HP ProLiant DL180 G6 – Dual Intel Xeon 2U Storage Server Review
:14x 3.5" Drives in a 2U form factor. Built in expander and often come with a HP P410 RAID controller. Built-in redundancy
:Eight fans are fairly loud under load and power consumption is a bit higher.
The HP ProLiant DL180 G6 is quickly becoming a popular 2U server platform with 14x 3.5″ SAS or SATA drives, a built in SAS expander and often a RAID controller all at a very low initial cost
Today we are looking at the HP ProLiant DL180 G6 which is a dual Intel Xeon 5500 and 5600 series platform. Recently we looked at a second hand bargain for a SMB and home virtualization lab, the Dell C6100 XS23-TY3 which has become very popular. The HP ProLiantDL180 G6 is another low cost option. One of the most interesting aspects to the unit is that versions can be purchased for a few hundred dollars that can hold up to 14x 3.5″ hard drives in 2U of space for well under $600 including a HP P410 SAS controller and an onboard SAS expander.
The HP ProLiant DL180 G6 Overview
The HP ProLiant DL180 G6 is a lower-end HP server but it does pack some great features. First off, the servers can be found on ebay for about $550 with dual Intel Xeon L5630 processors (themselves worth around $200 each.) Often those do not come with drive sleds but these can be purchased for under $5 each. One other key aspect is that the server is a 2U server that can handle 14x 3.5″ hard drives. Note, the front of the chassis only has 12 drives (more on that later.)
Inside the HP ProLiant DL180 G6 one can see a host of higher-end features. The eight mid-plane fans are in a redundant configuration with one in front of the other. As one can see, there are four fans cooling the CPUs and memory that are hidden under an airflow duct. One other thing to note is that on the hot swap SAS/ SATA PCB there is a silver heatsink. This is a SAS expander chip which allows all 14 drive bays in the server to be driven from one SFF-8087 port. Note, the HP DL180 G6 is a 3.0gbps SAS server.
Inside the HP ProLiant DL180 G6 we can see two large copper and aluminum passive heatsinks over the dual LGA1366 Intel Xeon sockets. Each processor has six slots which can accept DDR3 UDIMMs or RDIMMs. Another interesting aspect is that the server came with a HP P410 RAID card. This connected with a SFF-8087 cable to the SAS expander in front. The SAS expander then has two 7-pin SATA/ SAS cables that attach to the rear drive hot swap PCB. This is important as one can easily connect the motherboard’s SATA connectors to the rear drives which may be advantageous for a virtualization platform.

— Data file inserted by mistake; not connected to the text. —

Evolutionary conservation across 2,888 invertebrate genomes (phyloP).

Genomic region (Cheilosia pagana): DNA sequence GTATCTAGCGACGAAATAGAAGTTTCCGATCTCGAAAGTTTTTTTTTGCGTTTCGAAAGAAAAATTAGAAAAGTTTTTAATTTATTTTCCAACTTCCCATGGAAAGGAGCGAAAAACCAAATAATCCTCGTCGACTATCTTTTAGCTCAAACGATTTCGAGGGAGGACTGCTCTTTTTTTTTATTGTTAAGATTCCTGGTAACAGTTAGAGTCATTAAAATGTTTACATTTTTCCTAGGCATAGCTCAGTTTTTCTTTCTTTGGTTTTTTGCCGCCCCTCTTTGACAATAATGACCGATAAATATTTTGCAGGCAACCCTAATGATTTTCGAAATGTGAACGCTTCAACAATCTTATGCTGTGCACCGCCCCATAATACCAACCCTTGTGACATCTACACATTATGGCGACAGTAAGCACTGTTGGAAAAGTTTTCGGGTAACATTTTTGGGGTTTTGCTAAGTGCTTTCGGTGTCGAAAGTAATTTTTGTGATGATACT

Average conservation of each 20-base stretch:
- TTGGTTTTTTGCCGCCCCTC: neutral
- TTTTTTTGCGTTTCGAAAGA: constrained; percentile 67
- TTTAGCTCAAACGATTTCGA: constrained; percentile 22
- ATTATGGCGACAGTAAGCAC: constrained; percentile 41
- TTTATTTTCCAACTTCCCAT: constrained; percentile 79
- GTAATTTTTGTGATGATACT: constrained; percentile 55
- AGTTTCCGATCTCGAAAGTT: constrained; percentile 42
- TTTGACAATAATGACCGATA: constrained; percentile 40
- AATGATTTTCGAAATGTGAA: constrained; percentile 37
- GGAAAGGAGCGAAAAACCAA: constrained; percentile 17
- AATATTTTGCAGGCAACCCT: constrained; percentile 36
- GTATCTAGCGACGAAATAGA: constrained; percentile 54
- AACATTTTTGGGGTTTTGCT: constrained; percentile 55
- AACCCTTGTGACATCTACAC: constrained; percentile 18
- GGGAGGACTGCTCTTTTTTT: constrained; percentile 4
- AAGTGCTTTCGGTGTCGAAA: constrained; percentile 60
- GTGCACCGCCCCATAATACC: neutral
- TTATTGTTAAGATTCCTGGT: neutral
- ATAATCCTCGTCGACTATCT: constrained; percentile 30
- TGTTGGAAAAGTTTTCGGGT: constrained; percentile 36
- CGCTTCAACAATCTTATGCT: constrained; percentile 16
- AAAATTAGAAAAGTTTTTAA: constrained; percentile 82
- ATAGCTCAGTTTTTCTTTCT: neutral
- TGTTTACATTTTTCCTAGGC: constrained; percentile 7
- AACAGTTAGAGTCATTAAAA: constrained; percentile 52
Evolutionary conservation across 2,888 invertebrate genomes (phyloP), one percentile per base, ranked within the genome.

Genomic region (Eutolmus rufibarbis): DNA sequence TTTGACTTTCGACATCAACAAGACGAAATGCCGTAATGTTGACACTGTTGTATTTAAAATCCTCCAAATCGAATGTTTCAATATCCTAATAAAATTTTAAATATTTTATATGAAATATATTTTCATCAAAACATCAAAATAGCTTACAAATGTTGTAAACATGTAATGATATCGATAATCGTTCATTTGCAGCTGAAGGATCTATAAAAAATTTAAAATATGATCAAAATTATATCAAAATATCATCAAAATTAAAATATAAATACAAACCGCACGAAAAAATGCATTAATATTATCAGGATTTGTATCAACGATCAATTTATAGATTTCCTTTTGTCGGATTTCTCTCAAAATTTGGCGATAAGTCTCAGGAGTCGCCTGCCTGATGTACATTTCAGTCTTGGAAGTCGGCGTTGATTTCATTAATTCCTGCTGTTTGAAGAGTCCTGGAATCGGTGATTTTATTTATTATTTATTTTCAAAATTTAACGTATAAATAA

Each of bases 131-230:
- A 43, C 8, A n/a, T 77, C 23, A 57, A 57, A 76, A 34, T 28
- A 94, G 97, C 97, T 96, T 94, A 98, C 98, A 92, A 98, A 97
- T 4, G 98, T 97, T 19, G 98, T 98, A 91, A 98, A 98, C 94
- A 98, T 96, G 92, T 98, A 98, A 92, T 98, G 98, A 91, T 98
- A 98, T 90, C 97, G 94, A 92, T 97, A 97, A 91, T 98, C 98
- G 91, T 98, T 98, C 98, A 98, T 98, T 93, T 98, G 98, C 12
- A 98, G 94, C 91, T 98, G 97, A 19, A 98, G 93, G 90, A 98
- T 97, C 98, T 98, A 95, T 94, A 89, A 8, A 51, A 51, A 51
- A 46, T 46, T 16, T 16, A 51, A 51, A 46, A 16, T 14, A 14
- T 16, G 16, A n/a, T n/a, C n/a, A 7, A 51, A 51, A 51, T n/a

Getting to 14x 3.5″ drives in a 2U chassis is impossible using only front facing storage. The HP ProLiant DL180 G6 utilizes two 3.5″ hot swap drives to the rear of the chassis. Underneath these is a large PCIe connector which in other models can accommodate a multi-slot PCIe riser. The HP DL180 G6 is a close cousin of some HP Lefthand storage controllers.
Speaking of high end features, the HP ProLiant DL180 G6 also has redundant 460w power supplies. Lower cost 1U servers like the Dell PowerEdge C1100 are single-PSU servers. One can also see dual Gigabit NICs and on this model a management port supporting Lights-Out 100 management. This is not to be confused with integrated Lights Out management or iLO used on today’s servers.
Another interesting feature in the above picture is that the server came with a tool to open virtually every screw on the chassis. If this is lost, expect to use a metric 10 size star shaped bit.
Overall, the HP DL180 G6 is a very interesting proposition for a small business or home virtualization lab. If one does not need the 32nm Intel Xeon L5630 processors ($200 on ebay) that come with many systems, replacing them with sub-$35 Intel Xeon L5520 CPUs can make this a very inexpensive storage platform. One of the most difficult aspects of the entire server setup is simply getting into Lights Out 100 management. Other than that, the sub-$600 prices that these are selling with, combined with the fact that they are coming with HP P410 RAID controllers (generally 256MB cache) and a SAS expander, make them a very interesting storage chassis. Some folks are already contemplating turning them into inexpensive iSCSI or CIFS enclosures for their Hyper-V or VMware ESXi labs.